Potash prices have returned above $400 a tonne for the first time since 2009, helped by a further fall in inventories as high crop prices prompt farmers to ramp up fertilizer applications.
Wholesale potash prices topped $400 a tonne, excluding freight, last month in Vancouver, continuing a rebound which has seen them recover more than $50 a tonne since last summer, data from PotashCorp showed.
The improvement was helped by a 183,000-tonne drop in inventories held by North American producers to some 1.8m tonnes, the lowest March figure since at least 2008, and 26% below the five-year average.
While potash miners are bringing back capacity mothballed during the 2009 downturn in crop prices and fertilizer demand, and are expected by PotashCorp, the sector leader, to take production near to the limit this year, demand for the nutrient has soared as farmers seek to maximise yields
Farmers to pay more
At a farmer level, potash prices have already hit $598 a tonne in the US, as measured by Ilinois data, up 22% from an August low.
And the PotashCorp data come on the eve of an expected round of price rises by K+S, the European Union's top potash group, as the region's spring fertilizer application season gets into full swing.
Joachim Felker, the head of the German's group's fertilizer unit, said last week that recent price increases "have been realised in full", adding that "confidence has returned to the business".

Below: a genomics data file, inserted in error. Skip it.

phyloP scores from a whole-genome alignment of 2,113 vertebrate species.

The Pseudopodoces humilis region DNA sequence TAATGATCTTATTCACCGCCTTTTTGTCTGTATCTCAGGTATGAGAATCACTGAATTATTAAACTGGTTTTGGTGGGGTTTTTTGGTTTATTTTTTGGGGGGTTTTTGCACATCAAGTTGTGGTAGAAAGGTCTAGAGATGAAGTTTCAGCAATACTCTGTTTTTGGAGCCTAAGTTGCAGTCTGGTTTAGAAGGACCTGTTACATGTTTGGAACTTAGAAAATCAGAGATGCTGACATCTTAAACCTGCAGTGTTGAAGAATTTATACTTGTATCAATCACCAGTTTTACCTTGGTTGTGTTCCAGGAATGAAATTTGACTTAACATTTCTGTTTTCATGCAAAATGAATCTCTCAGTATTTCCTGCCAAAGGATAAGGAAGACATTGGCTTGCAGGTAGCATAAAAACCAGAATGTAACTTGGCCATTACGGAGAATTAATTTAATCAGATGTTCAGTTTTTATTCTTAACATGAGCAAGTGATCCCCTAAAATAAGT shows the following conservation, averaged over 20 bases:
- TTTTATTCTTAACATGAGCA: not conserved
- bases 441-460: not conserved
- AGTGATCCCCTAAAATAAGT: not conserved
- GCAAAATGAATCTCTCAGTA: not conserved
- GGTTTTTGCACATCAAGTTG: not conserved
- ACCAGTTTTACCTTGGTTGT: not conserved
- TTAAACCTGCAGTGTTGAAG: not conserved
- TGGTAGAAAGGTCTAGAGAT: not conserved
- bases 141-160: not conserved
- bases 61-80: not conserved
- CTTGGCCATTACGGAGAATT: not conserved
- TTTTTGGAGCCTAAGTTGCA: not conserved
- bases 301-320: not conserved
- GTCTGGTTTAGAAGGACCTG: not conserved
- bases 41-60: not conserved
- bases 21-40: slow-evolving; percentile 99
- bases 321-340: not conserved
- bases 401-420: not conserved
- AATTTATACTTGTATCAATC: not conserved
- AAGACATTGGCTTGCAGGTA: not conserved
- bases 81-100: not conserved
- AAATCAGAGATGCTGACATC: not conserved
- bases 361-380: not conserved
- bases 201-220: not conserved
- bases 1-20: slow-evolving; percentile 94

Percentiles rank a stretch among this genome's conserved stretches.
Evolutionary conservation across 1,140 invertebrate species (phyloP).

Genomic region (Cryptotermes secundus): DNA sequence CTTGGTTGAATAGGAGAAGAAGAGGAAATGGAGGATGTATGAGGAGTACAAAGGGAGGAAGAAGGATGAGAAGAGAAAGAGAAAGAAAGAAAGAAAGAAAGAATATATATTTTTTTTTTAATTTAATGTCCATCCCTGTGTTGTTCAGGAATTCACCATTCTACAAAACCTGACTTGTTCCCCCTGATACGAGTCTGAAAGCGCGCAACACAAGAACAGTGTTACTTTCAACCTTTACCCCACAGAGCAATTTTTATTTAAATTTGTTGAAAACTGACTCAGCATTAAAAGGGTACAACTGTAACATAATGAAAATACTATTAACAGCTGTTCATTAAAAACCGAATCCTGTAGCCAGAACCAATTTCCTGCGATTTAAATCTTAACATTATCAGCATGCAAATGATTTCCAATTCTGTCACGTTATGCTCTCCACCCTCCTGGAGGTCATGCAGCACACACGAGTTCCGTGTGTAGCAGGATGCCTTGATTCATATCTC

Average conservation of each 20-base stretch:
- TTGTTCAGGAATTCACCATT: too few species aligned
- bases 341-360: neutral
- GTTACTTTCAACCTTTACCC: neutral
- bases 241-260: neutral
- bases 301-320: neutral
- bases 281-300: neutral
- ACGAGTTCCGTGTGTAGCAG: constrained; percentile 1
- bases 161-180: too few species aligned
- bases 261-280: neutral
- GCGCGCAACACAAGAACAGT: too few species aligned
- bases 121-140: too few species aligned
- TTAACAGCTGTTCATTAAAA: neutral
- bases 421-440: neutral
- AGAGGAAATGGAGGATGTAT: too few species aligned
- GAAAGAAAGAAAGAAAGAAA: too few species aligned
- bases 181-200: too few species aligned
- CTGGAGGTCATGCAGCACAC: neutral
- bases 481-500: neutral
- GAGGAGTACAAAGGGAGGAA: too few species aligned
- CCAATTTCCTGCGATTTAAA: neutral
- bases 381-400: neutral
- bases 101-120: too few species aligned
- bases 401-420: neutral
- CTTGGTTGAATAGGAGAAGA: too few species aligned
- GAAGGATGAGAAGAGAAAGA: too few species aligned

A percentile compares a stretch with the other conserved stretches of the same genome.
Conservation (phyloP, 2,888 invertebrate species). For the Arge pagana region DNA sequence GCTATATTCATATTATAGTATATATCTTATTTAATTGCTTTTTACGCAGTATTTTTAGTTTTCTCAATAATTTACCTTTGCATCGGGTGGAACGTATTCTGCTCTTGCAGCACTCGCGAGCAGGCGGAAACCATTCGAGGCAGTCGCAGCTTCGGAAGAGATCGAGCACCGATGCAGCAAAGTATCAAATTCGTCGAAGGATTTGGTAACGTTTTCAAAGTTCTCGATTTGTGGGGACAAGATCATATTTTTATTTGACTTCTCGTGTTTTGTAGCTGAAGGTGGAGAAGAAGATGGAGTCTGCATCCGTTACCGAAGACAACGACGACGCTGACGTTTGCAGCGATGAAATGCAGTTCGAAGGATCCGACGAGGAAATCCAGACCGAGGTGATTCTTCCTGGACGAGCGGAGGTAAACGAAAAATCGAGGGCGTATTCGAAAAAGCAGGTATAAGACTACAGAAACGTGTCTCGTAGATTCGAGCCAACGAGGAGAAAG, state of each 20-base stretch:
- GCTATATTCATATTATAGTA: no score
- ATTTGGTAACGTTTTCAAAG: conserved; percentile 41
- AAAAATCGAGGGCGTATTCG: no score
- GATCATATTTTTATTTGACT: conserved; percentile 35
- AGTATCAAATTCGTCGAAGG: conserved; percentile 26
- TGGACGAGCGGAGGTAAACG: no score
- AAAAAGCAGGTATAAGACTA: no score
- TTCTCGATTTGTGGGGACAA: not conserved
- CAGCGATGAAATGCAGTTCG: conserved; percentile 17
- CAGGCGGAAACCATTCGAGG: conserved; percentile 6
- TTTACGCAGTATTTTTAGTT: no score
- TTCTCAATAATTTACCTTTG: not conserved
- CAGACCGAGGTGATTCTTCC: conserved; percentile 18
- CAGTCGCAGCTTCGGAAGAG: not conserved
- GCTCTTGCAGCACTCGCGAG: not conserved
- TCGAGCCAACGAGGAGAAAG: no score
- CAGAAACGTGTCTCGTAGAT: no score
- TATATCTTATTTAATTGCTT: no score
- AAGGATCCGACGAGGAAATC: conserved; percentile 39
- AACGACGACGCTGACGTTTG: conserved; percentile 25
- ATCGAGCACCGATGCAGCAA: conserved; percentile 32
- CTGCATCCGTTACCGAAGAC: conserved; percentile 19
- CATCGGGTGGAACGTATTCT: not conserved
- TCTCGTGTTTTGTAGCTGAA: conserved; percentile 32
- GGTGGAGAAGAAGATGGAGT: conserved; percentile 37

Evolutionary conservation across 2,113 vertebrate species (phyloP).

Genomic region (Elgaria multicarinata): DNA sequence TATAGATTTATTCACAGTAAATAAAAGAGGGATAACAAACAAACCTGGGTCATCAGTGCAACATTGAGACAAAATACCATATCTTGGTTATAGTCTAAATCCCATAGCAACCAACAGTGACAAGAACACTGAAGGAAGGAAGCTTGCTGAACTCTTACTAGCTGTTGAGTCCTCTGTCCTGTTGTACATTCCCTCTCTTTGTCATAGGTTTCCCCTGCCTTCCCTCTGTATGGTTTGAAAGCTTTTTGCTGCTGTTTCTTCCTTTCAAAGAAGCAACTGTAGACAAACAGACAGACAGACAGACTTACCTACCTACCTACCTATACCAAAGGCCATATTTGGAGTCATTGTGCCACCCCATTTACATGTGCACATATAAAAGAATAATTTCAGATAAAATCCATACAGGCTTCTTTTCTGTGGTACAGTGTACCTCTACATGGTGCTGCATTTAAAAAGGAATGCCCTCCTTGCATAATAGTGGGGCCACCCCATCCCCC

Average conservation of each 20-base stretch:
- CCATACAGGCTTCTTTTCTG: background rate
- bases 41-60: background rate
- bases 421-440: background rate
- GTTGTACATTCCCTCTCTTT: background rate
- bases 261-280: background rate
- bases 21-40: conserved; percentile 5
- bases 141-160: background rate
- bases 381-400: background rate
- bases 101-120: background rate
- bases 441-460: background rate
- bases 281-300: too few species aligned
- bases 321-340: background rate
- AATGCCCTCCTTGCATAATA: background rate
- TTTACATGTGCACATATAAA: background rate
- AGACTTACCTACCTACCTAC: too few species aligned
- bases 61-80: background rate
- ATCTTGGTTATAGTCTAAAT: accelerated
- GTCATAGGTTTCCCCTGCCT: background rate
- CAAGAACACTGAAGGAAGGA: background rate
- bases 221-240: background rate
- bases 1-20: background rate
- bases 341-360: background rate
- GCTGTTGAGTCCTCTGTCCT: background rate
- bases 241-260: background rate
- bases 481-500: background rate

"Nobody in the wholesale trade is expecting that there won't be [further] price increases."
K+S said it would after Easter, which falls this weekend, "provide a new price guidance".
'Close to pre-crisis levels'
Vancouver potash prices were, for years, stable at just over $100 a tonne before growing consumption left producers in 2004 and, notably, 2007 struggling to meet demand.
Prices approached $900 a tonne in 2008, at the height of the last agricultural commodities boom.
The subsequent drop in potash prices, against a backdrop of rosy long-term forecasts for the industry, fostered a wave of consolidation, which has seen, for example, K+S buy Canada's Potash One and BHP Billiton buy small operator Athabasca Potash but fail in a bid for PotashCorp.
In Russia Uralkali and Silvinit are in the process of merging. The groups last week unveiled a 9% rise to 2.6m tonnes in joint potash shipments in the first three months of the year, a figure which UralSib analysts said "implies 90% average capacity loading, which is close to pre-crisis levels".